YouTube may become an outlet used by doctors when diagnosing children with autism.
Researchers at Stanford University trained undergraduates on behaviors common among children diagnosed with autism. Then, the students watched 100 YouTube videos showing children ages one-to-15 years at play. About half the videos were tagged by creators with words like "autism" or "Asperger's" and the other half were videos of typically-developing children.
The group of students rated the children's behavior using a scale based on the Autism Diagnostic Observation Schedule, ADOS. The scientists found the reviewers correctly diagnosed autism 97 percent of the time.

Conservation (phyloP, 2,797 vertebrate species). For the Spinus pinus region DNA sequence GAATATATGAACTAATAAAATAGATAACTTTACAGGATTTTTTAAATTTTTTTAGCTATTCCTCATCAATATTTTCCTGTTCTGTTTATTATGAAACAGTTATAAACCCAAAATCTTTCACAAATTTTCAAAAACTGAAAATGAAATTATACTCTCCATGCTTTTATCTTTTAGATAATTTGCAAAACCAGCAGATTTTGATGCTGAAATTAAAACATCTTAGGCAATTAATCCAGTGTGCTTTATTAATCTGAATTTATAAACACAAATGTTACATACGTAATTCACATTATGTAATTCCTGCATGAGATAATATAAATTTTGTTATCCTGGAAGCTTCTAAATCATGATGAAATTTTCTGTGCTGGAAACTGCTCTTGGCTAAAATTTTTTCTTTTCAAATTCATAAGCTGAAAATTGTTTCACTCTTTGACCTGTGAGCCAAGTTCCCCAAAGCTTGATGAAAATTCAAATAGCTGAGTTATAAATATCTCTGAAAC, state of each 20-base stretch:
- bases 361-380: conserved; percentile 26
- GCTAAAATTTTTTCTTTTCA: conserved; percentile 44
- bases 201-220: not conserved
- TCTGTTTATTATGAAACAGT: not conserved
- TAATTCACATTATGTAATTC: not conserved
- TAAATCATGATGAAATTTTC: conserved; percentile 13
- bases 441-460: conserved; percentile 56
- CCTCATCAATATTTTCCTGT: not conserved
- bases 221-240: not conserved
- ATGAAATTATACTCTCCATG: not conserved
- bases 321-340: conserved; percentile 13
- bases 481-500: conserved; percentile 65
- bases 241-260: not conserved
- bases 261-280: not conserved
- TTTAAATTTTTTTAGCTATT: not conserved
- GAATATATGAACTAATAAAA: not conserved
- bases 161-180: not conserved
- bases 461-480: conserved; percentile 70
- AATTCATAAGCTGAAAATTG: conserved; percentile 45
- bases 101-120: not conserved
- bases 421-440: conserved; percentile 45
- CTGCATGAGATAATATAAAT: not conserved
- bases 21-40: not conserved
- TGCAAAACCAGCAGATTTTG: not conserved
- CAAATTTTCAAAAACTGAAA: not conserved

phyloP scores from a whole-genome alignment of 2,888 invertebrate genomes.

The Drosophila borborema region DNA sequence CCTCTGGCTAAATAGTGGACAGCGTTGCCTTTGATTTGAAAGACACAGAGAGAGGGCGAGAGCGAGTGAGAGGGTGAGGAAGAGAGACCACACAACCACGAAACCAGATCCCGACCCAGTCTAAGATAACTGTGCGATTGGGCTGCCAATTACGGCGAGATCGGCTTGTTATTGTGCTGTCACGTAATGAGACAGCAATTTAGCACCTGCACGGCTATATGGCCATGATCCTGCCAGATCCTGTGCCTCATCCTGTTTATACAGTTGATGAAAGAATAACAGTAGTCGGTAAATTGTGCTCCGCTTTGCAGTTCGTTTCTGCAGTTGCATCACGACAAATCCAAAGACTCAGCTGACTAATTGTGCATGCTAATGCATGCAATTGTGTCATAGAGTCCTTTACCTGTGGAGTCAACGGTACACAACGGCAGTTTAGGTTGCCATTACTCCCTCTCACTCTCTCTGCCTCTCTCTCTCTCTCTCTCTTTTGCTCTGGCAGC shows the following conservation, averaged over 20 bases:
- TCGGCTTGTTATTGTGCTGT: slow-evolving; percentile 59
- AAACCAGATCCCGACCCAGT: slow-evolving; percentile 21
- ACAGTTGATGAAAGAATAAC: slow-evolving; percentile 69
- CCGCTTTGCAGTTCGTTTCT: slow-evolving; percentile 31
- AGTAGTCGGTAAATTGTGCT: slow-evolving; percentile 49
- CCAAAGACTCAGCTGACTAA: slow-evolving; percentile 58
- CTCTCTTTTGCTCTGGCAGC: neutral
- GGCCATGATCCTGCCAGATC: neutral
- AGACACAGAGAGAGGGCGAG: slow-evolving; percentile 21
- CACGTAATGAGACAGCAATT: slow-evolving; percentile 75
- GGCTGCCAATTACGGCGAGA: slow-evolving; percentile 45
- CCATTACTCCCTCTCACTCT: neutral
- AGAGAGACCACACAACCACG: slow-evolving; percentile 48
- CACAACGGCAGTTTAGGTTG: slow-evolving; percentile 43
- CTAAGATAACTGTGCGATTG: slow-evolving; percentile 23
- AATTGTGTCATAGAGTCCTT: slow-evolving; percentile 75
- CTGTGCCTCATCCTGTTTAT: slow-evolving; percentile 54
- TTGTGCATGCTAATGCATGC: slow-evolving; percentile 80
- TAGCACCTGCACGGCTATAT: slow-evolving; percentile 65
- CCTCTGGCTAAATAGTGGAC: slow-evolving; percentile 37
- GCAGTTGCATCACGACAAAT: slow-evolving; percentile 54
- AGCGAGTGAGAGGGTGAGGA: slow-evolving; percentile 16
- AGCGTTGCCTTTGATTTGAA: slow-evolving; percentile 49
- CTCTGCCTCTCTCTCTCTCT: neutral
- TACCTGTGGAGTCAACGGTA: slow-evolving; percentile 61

Experts said videos that capture children in their home environment may show their true behavior - as compared to their actions in the doctor's office. However, some critics said that diagnosing autism is a complex process that cannot be simplified with a YouTube video evaluations.